For instance, the proximity of the scene of decedent's accident to his area of employment is remote. Decedent was discovered three miles from his nearest regular contract customer, well beyond the designated area where he performed his regular duties.

Moreover, appellee employer exercised no control over the scene of the accident. The location was completely out of decedent's designated area, and the appellee had no knowledge or explanation for decedent's presence there. Apparently, appellee instructed decedent that he was not to deviate from his regular contract customer route until such work was completed. The decedent had not finished the regular customer list, but he was found three miles from the nearest regular contract customer's location.

Finally, there is nothing in the record indicating that appellee received any benefit from decedent's activity at the scene of the accident. There is no evidence that appellee had any business or other responsibilities at or near the scene of the accident. Further, there is no evidence that decedent was plowing for "call-in" customers other than the regular customer list. At any rate, there is no evidence why decedent was at the scene of the accident, what he was doing, or that his employer authorized him to be there. The evidence only presents a basis for speculation or conjecture. Whereupon, appellant's propositions of law are not well taken.

Accordingly, the judgment of the Court of Appeals is affirmed.

Judgment affirmed.

CELEBREZZE, C.J., COOK, P. BROWN, SWEENEY, LOCHER and HOLMES, JJ., concur.

COOK, J., of the Eleventh Appellate District, sitting for W. BROWN, J.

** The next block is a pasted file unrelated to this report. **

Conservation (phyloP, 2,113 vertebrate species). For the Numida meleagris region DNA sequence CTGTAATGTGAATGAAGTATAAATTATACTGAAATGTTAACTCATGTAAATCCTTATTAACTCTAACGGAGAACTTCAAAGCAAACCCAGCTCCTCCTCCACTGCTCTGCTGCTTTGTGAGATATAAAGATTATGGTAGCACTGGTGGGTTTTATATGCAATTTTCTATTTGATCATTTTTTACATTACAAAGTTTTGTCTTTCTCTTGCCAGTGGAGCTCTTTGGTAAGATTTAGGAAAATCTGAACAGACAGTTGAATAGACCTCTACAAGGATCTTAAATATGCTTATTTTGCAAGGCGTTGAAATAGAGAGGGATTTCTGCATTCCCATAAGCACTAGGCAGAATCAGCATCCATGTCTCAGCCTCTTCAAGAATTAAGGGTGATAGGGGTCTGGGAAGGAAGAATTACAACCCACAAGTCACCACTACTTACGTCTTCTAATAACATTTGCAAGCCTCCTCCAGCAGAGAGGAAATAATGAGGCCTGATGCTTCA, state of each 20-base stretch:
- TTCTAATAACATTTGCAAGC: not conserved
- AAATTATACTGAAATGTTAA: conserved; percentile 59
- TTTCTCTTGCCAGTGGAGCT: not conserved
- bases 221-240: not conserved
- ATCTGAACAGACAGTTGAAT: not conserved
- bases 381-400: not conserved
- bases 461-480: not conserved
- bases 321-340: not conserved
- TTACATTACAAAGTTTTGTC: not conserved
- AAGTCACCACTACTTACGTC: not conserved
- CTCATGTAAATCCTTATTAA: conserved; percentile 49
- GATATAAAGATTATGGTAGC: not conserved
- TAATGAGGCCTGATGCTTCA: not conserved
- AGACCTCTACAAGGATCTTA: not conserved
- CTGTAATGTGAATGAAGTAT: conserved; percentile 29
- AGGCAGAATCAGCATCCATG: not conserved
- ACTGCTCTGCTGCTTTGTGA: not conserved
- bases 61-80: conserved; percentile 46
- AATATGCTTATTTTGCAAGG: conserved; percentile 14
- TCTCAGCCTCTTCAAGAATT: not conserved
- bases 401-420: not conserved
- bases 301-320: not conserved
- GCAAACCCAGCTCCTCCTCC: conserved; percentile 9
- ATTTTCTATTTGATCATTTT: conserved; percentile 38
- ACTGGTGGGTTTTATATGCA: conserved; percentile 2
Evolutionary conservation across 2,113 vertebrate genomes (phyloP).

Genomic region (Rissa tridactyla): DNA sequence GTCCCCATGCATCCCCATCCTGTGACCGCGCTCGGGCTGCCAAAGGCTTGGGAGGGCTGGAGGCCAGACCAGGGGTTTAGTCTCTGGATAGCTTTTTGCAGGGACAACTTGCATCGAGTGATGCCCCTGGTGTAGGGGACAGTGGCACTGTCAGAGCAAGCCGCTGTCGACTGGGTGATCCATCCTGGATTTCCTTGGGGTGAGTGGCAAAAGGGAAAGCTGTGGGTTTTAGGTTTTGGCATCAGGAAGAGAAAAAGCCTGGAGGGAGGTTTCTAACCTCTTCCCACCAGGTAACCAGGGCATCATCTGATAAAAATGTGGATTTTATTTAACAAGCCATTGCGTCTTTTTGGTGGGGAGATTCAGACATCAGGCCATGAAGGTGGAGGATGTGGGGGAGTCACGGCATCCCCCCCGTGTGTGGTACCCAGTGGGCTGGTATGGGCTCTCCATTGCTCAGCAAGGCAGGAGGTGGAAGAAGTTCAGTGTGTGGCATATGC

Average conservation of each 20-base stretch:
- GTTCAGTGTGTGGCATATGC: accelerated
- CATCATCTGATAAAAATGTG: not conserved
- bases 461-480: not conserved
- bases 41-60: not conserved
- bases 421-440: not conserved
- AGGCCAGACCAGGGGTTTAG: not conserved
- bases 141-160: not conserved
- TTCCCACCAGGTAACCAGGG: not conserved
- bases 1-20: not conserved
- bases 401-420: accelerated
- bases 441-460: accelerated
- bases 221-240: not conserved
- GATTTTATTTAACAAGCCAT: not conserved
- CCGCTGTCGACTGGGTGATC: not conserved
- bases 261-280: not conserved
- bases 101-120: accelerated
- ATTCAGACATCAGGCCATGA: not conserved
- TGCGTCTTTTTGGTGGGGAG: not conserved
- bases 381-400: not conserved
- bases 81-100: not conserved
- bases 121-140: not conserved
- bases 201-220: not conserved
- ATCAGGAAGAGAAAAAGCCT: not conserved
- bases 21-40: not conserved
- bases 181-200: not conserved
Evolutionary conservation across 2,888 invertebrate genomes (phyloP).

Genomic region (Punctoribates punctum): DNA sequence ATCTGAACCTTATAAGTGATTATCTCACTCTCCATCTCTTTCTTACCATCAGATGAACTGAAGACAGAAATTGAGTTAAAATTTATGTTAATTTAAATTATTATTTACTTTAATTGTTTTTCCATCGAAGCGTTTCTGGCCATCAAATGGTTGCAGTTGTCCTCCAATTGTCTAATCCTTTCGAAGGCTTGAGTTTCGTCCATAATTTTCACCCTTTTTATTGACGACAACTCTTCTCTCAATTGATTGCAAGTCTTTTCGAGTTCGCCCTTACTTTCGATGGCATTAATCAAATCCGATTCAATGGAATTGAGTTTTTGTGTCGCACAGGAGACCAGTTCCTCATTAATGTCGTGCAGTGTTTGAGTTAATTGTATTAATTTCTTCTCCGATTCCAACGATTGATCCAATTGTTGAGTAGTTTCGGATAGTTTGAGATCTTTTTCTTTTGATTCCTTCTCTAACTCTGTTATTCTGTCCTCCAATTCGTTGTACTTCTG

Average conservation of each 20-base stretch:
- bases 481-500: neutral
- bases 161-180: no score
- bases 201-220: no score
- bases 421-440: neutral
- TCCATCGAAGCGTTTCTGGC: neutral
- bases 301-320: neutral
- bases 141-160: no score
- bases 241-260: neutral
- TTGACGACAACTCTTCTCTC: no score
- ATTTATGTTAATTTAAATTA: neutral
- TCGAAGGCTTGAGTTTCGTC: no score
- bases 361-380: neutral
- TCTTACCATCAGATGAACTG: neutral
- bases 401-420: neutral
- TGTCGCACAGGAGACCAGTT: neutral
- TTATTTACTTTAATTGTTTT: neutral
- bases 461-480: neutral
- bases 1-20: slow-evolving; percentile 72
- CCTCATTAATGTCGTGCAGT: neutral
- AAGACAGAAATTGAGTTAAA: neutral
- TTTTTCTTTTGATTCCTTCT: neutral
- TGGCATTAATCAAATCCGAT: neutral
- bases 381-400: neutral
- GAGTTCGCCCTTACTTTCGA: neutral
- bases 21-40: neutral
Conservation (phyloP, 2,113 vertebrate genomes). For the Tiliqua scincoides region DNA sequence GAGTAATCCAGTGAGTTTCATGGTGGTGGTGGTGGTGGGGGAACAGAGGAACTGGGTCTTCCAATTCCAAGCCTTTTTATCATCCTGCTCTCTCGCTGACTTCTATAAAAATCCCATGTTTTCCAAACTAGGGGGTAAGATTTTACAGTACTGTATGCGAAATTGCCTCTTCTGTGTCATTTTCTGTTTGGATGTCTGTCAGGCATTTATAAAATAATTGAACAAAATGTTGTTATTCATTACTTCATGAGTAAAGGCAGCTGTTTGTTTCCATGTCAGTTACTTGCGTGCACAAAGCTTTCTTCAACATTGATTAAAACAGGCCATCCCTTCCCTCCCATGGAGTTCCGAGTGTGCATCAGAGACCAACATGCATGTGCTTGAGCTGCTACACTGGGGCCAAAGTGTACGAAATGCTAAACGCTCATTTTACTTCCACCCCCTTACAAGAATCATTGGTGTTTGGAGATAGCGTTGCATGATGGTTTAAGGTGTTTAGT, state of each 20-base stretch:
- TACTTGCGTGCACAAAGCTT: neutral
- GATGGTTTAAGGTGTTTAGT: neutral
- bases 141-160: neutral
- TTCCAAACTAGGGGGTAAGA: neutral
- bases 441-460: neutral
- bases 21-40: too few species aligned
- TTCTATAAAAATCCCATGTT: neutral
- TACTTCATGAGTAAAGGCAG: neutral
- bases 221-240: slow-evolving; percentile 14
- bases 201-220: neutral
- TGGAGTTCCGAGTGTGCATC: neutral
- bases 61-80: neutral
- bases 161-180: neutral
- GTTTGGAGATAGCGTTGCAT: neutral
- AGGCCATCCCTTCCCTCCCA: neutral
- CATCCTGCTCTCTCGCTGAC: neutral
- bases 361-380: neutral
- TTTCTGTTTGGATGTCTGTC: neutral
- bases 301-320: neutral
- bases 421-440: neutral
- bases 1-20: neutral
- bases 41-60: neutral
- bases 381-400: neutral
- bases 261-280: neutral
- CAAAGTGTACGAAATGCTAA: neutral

REILLY, J., of the Tenth Appellate District, sitting for C. BROWN, J.


Summaries of

Lord v. Daugherty

Supreme Court of Ohio
Jun 17, 1981
423 N.E.2d 96 (Ohio 1981)

finding the employer did not receive any benefit from the decedent being at the scene of the accident because the employer did not have any business or other responsibilities at the scene and the employer did not authorize him to be at the scene

Summary of this case from Carnahan v. Morton Buildings, Inc.

finding the employer had no control over the scene of the accident because it occurred completely out of the decedent's designated area and the employer had no knowledge or explanation for decedent's presence there

Summary of this case from Carnahan v. Morton Buildings, Inc.

finding the proximity of the scene to the area of employment was remote because the accident occurred three miles from the designated area where the decedent performed his regular duties

Summary of this case from Carnahan v. Morton Buildings, Inc.

In Lord, supra, we announced three distinct factors to aid in determining whether a sufficient causal relationship existed, based upon the totality of the facts and circumstances.

Summary of this case from Fisher v. Mayfield

In Lord v. Daugherty, 66 Ohio St.2d 441 (1981), the Supreme Court announced three factors to aid in determining whether a sufficient causal connection exists between an employee's injury and their employment, to wit: (1) the proximity of the scene of the accident to the place of employment; (2) the degree of control the employer had over the scene of the accident; and, (3) the benefit the employer received from the injured employee's presence at the scene of the accident.